Otherwise, absolutely, positively, for sure, for sure, we pre-wash almost all the fabric we use so that we can wash the garment once it is sewn. Pre-washing also lets us know if there is anything of interest going on with the fabric we might want to know about - shrinkage issues, flaws, finishes that change, interesting selvedges to use... Linens, cottons, denims, microfibers, fleeces, wool blends (for é─˛frayedé─˘ vests), wool jersey (for é─˛feltedé─˘ jackets and vests), silks, knits or wovens - toss it into the washer on the é─˛normalé─˘ (whatever that is) cycle with warm water, sometimes with soap but not always. Wash it once, then into the dryer on high. Nothing fancy. We doné─˘t want any surprises and usually pre-washing improves things. The fabric will want to be ironed before cutting.
Now the deal is this - once the fabric is made into a garment, wash it in COOL water using the é─˛delicateé─˘ or é─˛gentleé─˘ cycle, and do NOT put it into the dryer. (Well, actually sometimes we do cheat and toss things into the dryer for 5-10 minutes just to fluff them up a bit as who wants to iron more than is necessary?) It is the dryer that wears things out and causes garments, especially t-shirts, to look old before their time (and none of us needs that!).
|Link to Nandini's Website
For replies to this question and more......
|Link to Sandra Betzina's Power Sewing Internet TV Shows
Sandra Betzina is a power house of sewing, design and fabric information. She joins forces with Canadian sewing expert, Ron Collins in a dynamic new series of internet TV shows. For as little as $5 per month (which includes 2 shows), you can learn about topics like fitting, design details, bias, pants and more. I learned some good ideas about bias from the free video segment shown on the link above.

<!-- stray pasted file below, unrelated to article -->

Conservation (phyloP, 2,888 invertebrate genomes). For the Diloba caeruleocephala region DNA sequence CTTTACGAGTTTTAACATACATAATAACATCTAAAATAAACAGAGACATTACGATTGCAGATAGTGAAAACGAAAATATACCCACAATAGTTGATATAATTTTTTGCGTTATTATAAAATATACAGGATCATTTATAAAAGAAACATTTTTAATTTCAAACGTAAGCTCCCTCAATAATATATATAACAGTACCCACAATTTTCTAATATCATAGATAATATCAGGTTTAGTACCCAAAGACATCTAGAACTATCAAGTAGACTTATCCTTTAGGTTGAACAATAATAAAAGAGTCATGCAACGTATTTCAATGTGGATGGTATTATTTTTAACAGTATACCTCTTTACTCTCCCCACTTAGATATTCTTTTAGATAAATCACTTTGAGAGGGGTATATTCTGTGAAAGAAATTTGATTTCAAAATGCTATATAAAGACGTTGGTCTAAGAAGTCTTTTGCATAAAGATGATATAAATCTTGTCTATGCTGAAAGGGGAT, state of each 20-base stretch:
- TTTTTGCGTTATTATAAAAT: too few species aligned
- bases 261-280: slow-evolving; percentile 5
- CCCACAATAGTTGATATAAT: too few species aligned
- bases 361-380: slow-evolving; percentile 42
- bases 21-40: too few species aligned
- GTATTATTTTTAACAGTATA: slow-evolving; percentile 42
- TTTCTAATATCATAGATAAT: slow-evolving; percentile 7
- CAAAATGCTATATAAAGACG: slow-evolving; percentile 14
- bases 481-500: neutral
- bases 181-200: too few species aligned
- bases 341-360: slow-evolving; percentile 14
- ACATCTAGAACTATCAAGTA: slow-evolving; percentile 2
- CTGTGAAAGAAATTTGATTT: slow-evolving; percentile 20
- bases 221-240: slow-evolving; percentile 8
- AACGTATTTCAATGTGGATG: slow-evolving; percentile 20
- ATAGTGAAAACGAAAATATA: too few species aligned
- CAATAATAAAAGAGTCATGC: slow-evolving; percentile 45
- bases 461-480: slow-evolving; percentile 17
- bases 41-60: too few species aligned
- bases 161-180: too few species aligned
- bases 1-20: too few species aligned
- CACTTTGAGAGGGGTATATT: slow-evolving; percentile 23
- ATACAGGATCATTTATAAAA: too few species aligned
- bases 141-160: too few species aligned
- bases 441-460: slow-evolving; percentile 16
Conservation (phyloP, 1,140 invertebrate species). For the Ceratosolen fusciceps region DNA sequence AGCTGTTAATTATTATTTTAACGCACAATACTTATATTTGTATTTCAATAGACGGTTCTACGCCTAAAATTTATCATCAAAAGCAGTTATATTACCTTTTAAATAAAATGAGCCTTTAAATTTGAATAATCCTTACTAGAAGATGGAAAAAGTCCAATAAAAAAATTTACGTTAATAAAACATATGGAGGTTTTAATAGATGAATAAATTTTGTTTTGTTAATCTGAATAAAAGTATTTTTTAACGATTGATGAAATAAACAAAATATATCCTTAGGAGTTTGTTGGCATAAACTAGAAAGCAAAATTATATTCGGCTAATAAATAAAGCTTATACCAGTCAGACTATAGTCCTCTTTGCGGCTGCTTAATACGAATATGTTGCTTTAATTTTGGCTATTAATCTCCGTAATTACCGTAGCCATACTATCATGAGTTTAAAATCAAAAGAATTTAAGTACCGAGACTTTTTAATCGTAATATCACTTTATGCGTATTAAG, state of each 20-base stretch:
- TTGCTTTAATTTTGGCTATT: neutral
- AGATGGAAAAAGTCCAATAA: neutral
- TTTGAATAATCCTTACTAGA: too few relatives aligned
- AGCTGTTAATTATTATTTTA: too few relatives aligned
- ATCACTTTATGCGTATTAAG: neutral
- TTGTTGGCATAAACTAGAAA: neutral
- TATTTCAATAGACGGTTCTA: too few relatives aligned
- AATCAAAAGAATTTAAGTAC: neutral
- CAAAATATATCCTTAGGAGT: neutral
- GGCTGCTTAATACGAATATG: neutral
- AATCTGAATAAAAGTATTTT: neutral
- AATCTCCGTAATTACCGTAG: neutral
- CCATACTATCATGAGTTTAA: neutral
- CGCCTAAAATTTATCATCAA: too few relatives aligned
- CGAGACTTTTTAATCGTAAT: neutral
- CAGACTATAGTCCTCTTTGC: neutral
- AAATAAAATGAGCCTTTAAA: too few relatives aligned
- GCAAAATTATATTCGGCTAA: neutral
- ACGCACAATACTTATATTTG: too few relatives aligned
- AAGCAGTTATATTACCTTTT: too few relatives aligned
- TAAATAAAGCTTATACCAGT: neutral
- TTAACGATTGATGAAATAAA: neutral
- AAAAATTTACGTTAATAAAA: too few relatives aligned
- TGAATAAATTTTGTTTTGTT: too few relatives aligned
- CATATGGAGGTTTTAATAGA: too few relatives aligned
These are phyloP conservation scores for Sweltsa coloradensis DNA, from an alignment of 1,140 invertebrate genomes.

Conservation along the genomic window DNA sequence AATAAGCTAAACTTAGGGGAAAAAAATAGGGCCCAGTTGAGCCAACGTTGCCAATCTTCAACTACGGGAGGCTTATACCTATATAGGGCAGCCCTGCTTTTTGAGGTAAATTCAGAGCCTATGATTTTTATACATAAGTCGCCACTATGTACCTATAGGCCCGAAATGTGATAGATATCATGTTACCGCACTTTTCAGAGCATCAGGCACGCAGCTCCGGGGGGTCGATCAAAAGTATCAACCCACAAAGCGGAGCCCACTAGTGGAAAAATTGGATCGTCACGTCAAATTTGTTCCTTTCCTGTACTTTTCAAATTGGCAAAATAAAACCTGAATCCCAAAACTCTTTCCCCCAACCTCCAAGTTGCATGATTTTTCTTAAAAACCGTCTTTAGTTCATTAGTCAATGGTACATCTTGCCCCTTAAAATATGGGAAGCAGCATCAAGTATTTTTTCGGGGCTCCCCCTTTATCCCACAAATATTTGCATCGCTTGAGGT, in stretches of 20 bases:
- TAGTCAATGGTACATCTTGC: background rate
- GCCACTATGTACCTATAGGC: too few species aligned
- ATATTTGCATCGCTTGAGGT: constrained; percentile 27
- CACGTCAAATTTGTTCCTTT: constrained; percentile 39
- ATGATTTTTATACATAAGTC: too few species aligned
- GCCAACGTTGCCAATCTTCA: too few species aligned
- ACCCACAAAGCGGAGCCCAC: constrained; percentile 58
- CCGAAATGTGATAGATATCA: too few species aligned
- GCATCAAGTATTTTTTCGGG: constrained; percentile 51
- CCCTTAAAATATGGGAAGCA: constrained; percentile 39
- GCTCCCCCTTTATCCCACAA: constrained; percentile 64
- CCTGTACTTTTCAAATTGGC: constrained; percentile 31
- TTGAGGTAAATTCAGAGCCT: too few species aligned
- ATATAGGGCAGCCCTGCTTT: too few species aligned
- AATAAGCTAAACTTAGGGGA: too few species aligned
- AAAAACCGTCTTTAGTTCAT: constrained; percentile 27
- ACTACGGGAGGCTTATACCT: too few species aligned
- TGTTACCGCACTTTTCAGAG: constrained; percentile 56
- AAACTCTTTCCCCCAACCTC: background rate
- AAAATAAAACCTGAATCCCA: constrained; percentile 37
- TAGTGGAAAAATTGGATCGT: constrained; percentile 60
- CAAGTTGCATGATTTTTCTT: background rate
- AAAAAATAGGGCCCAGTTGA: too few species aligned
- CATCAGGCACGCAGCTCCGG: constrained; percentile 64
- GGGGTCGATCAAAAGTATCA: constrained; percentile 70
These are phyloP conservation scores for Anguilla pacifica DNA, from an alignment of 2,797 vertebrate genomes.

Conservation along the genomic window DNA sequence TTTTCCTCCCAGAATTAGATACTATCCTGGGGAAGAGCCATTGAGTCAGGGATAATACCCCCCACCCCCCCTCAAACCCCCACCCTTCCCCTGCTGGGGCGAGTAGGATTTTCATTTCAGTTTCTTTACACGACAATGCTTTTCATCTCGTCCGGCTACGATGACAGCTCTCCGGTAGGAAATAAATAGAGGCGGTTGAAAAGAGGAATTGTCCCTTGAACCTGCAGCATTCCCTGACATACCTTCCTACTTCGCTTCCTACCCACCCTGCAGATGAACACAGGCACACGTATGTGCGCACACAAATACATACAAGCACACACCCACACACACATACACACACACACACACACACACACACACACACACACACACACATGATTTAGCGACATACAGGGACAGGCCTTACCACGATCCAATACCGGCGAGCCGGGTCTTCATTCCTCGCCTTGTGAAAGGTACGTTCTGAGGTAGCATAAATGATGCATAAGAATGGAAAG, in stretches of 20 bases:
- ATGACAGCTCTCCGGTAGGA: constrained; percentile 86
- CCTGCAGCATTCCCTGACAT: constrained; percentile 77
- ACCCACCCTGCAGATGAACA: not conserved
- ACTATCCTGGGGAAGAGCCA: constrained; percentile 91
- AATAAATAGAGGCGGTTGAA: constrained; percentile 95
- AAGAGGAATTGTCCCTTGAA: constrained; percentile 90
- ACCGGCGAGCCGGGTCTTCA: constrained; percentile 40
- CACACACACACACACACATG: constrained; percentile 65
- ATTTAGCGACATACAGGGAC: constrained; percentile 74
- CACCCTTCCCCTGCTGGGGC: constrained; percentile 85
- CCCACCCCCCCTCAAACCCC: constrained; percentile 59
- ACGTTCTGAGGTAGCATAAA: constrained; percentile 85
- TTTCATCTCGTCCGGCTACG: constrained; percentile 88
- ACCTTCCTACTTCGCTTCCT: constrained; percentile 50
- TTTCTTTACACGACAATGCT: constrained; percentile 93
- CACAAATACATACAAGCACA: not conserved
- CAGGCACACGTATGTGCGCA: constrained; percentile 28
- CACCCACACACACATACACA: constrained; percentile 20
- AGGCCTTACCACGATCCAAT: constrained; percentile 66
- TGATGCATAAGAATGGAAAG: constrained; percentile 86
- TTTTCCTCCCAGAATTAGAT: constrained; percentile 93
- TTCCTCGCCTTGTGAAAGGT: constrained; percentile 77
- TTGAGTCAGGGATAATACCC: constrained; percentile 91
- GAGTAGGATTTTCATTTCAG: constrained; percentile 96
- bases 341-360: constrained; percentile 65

This is a brand new way to learn, short bites of very interesting and useful information to watch as many times as you like.
I always learn from Sandra. Highly recommended!! Check it out.
fabric, sewing supplies, sewing machine/s, fabric paint, feathers, beads....
What a lot of sewing supplies and stuff we all have. If you are clearing things out, please consider sending them to the art center at the Hopi Reservation, where the young women are learning fabric arts and could use supplies for their classes and to make their ceremonial costumes.
Elmer Sauskie is a Kachina maker who also heads up the center, and will share any materials with the Elders as well as the youngsters.
(Hopi) Turtle Nation Partnership
c/o Elmer Sauskie
PO Box 315
Polacca, Arizona 86042
Just when I thought there was a glut on the whole Chanel story, along comes The Gospel According to Coco Chanel. 5 stars, it is a winner, great writing and hated for it to end. Funny too....people were turning and giving me looks on the plane because I was laughing so hard. And it has sewing in it to boot.....at one point the author (from Portland, Oregon no less), decides to abandon her e-bay search to buy a Chanel jacket and sew one instead.
After seeing and loving Julie and Julia, I have re-discovered the books by Patricia Wells. Another American food writer/expert who lives in Paris and has a farm in Provence. This book tells her story, a good one, and maybe there will be a movie about her in years to come.
I can now recommend the following 2 books on bag making that helped me in my recent project. (I bought 5 others that don't make the cut).I still wish for a book on bags that is both beautiful, creative, has good techno-weenie info as well as sources.....and for a Cooks Illustrated kind of comparison of the different kinds of interfacings and findings and how they work and when to use them. No, I don't want to write this book!
The big books on Isabel Toledo and Madeleine Vionnet are to be treasured, valuable additions to any library. I am loving them.
|Inside Out Style
I met wardrobe consultant Patricia Gorham at a party recently and was very interested in her 'Closet Rescue' consulting business. Based in Seattle, she has a blog on the Seattle Post-Intelligencer website I think you'd enjoy. And if you live in the Seattle area, you might want to use her services. I would!
Cool, hip & well designed bags made from industrial felt. Click to watch them unzip flat and see the shapes. Fun website too!.
Sonja Mahrohn's clothing designs have always been a favorite, found in upscale US boutiques. Her European design sense is right on target. On her website you can see the complete collection. Take notice of how she uses mostly basic neutral solid colors to build a wardrobe.
Pattern Review is jam packed with information for people who love to sew. It is one of the sewing sites I visit regularly and recommend.